Friday, June 6, 2008

Brown girls and barn swallows

These photos may help illustrate why I am having difficulty deciding which of my moorit (brown) ewe lambs are staying. All three girls have very nice conformation, crimpy, soft fleece and good Shetland tails and all three are VERY friendly. The ewe lamb in the front, Aleena, I am keeping. She has perhaps the crimpiest fleece of the three, and her dam (Sommarang Daisy) is one of my favorite ewes with very nice flecket markings and great fleece. Aleena carries the spotting genes that I am trying to keep in my flock.

Briannah, in the center, I have for sale on my website....BUT......she is such a nice little ewe, also carries spotting genetics from her dam (Sheepy Hollow Red Trillium). I wouldn't be too disappointed if I didn't sell her, in fact, I haven't been trying very hard at all to sell any of them, they are just too nice this year.

The last ewe lamb is Guinivere. She is out of my ewe Sheepy Hollow Lovey. I would say that she is more of a dark brown than moorit at this point, she has a "moon spot" on one of her ears. She also is an exceptional ewe lamb, her tail is a tad longer than the other girls, but still acceptable.

Three brown girls, all born with minor krunet markings, all have great fleece and conformation....what is a shepherd to do? Perhaps buy more land?

Other stuff around the farm today.

I have a pair of barn swallows that has been trying, with very limited success, to build a nest in the sheep barn. Normally these industrious little feathered creatures are veritable architectural geniuses. They gather mud and affix it to a vertical surface to construct a sturdy little nest lined with soft treasures gathered from the farm in which to lay their eggs.... Normally.

This pair must be inexperienced youngsters. I have watched them try, for the last couple of weeks, to make an acceptable home in which to raise their brood, and I have been almost embarrassed for them. The first several attempts left these remnants of mud on the highest point of this truss. They spent the day collecting mud and attaching it to the boards, only to have it slide off....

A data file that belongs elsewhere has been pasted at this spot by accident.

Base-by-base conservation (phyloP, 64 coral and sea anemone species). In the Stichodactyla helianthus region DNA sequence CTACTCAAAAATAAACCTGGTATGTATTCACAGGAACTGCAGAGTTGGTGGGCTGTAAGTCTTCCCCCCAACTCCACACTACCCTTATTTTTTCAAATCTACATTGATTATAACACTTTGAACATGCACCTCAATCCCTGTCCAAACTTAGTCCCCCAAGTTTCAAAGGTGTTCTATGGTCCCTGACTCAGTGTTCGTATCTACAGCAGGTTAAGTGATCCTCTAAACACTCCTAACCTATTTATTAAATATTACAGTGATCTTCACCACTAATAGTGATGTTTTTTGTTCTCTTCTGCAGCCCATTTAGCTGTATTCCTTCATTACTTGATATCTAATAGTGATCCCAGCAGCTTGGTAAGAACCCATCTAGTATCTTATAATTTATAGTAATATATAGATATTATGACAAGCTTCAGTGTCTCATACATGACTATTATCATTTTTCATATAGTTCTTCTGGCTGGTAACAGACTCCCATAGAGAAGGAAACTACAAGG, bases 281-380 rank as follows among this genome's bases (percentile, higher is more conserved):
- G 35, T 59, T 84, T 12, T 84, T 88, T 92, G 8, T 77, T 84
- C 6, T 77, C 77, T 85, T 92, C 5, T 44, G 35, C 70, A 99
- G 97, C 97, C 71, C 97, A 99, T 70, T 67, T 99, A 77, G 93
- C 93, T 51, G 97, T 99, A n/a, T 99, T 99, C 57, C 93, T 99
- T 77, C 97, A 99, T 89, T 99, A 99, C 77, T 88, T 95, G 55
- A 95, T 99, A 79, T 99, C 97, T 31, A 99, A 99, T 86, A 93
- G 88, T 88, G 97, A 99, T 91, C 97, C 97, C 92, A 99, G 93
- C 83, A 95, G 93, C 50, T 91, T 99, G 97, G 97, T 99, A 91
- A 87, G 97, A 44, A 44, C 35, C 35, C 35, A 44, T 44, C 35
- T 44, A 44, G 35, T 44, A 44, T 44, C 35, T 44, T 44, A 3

And land on the beam below.

If this happened once, okay, but this went on for several days, different locations, but the same sad results. In their defense, I must say that it has done nothing but rain here for an eternity, so the quality of the mud was probably less than desirable.

Finally, they found a spot....alright, they cheated a little. There really was no way for the mud to fall out once wedged in this crevice.
After several days of hard work, the task was complete. Today I decided to take a peek inside to see if their efforts were fruitful. I was delighted to find 5 dainty, speckled, eggs, all in a cozy nest, that, to my surprise, was lined with feathers from the hen that we lost the other day. Isn't it interesting how life just circles around?


Nancy K. said...

Such a Problem to have with three lovely, moorit ewe lambs!

As for the swallows nesting...
VERY cool!!!

Rayna said...

Those swallows sure made a beautiful nest in the end! And you're right, hard choosing between girls...just keep 'em all! ;-)

Tammy said...

I enjoyed the story of the swallows. Who needs t.v., right? Your pictures are as lovely as ever and it would be hard choosing between those three beautiful lambs.

Crosswinds Farm said...

You guys are NO help with lamb decisions! Rayna, I am trying VERY hard NOT to keep them all :).
Tammy, you are right about not needing T.V., I think t.v. was invented for people who don't have animals around.

Copyright info

Creative Commons License
The content of Crosswinds Farm blog is licensed under a Creative Commons Attribution-Noncommercial-No Derivative Works 3.0 Unported License.